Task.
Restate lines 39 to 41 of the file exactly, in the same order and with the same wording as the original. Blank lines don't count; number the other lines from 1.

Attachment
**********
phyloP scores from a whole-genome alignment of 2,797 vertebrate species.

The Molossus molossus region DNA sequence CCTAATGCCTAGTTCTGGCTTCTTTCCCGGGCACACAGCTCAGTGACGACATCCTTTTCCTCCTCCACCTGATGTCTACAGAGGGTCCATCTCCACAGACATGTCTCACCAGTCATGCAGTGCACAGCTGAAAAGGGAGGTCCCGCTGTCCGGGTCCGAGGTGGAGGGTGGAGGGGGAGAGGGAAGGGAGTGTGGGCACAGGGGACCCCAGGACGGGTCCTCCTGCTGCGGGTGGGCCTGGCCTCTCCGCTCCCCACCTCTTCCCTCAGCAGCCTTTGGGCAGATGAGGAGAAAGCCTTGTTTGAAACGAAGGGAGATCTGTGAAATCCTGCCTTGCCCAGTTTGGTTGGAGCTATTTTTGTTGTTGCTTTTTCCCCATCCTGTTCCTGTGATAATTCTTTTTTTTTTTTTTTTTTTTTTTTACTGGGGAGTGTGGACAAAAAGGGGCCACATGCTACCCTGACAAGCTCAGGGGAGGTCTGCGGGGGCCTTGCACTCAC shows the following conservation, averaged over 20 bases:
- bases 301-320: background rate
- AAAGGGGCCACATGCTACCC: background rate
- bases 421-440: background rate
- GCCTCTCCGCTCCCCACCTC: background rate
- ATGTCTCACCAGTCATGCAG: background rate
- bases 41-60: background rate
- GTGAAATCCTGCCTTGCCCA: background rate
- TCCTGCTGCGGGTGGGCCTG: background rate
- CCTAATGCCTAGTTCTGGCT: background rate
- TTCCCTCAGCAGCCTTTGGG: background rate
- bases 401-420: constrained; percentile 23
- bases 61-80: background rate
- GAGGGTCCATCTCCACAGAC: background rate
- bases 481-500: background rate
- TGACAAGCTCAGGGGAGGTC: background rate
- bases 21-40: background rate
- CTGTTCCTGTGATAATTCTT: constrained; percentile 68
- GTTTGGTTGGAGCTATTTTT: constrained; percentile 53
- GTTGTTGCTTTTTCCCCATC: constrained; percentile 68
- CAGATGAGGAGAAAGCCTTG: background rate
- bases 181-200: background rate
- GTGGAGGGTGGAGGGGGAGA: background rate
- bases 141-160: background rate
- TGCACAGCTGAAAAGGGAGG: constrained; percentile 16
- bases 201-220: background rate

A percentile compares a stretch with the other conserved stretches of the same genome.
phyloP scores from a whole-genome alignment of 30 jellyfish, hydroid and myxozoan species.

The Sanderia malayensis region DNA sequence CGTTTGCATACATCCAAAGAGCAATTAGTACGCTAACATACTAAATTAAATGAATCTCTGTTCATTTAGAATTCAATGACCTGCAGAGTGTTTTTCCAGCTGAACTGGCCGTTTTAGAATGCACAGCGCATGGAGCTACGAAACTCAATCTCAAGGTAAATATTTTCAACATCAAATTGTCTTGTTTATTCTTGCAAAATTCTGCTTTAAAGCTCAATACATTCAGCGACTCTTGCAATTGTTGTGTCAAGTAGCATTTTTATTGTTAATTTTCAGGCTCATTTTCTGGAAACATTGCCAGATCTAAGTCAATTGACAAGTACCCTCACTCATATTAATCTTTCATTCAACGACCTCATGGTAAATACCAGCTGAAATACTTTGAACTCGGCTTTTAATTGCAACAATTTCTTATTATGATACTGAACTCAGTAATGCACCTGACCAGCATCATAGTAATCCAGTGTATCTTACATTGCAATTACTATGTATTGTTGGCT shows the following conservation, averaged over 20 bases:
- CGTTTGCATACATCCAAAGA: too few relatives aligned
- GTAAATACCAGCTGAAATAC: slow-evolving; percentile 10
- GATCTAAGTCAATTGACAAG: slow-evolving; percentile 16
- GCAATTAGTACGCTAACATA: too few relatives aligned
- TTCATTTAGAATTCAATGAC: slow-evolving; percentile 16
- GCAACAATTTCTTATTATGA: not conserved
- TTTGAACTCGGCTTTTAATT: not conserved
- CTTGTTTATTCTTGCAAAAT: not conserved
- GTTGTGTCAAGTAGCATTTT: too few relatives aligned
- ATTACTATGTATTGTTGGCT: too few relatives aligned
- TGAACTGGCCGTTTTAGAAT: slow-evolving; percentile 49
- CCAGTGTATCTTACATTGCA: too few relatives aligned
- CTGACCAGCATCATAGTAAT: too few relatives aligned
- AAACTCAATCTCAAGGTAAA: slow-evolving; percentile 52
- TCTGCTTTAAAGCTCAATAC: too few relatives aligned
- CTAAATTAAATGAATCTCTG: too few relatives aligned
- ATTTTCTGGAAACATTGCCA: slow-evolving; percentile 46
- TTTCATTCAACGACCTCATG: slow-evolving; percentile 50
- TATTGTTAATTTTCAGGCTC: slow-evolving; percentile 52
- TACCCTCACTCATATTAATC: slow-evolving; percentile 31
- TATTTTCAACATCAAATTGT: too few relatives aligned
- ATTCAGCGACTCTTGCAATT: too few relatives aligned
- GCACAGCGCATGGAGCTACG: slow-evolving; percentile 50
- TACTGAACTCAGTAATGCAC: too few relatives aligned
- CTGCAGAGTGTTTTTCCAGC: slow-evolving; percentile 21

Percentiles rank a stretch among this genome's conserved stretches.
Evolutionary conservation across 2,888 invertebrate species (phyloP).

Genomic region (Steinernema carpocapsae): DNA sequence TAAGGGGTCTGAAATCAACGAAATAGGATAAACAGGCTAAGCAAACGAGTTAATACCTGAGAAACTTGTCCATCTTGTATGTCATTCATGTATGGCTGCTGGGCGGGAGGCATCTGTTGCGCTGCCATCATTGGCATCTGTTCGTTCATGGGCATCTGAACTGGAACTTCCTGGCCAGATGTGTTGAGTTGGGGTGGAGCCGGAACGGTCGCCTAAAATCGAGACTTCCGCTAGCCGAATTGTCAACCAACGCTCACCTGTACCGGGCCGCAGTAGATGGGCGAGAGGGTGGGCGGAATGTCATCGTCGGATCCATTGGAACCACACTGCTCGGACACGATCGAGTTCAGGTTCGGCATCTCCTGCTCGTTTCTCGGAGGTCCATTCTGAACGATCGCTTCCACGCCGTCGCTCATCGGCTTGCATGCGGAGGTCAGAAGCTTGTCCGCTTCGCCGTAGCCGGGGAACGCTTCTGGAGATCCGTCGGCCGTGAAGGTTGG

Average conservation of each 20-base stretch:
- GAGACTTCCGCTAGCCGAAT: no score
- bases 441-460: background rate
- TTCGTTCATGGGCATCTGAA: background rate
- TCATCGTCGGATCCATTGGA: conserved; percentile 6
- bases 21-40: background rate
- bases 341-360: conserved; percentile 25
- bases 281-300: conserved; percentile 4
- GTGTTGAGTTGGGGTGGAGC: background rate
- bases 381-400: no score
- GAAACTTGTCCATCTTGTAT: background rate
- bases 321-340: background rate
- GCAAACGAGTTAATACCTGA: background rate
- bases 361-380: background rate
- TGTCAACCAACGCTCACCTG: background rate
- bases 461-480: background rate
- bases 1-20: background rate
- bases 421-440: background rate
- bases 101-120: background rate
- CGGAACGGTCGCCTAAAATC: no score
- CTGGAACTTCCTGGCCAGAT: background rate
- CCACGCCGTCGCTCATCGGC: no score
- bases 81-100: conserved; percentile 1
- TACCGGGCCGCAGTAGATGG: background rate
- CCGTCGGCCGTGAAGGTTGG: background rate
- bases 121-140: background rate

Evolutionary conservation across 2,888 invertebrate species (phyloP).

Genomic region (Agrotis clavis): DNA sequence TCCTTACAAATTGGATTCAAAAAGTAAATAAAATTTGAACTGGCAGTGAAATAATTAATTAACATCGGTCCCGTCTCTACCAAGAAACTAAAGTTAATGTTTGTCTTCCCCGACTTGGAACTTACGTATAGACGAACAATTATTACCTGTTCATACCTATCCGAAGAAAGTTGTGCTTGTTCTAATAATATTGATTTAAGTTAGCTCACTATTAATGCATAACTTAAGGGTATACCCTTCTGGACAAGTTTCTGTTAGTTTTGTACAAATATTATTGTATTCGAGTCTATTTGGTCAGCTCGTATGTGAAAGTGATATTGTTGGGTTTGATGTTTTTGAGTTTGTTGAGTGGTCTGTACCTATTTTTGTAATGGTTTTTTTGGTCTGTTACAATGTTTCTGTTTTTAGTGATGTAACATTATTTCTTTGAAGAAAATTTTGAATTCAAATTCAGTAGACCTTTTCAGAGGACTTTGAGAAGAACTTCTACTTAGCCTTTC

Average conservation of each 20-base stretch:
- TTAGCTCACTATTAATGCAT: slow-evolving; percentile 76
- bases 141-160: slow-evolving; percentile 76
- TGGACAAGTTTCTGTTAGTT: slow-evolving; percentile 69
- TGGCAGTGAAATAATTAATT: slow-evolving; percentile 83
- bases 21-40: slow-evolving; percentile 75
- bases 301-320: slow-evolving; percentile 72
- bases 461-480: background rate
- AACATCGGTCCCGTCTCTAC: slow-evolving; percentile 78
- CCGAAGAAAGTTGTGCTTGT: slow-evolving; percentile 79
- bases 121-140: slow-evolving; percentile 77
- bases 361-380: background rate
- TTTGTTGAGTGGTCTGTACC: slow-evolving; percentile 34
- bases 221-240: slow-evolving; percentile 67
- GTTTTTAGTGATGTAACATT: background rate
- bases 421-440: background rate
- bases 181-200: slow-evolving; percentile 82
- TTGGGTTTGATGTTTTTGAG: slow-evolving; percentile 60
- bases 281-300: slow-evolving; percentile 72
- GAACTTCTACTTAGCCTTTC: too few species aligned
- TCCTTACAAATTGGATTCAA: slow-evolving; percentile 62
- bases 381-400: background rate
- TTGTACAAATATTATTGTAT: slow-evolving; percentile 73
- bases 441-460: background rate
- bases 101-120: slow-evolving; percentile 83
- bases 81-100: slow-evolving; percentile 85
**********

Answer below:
- GTTGTGTCAAGTAGCATTTT: too few relatives aligned
- ATTACTATGTATTGTTGGCT: too few relatives aligned
- TGAACTGGCCGTTTTAGAAT: slow-evolving; percentile 49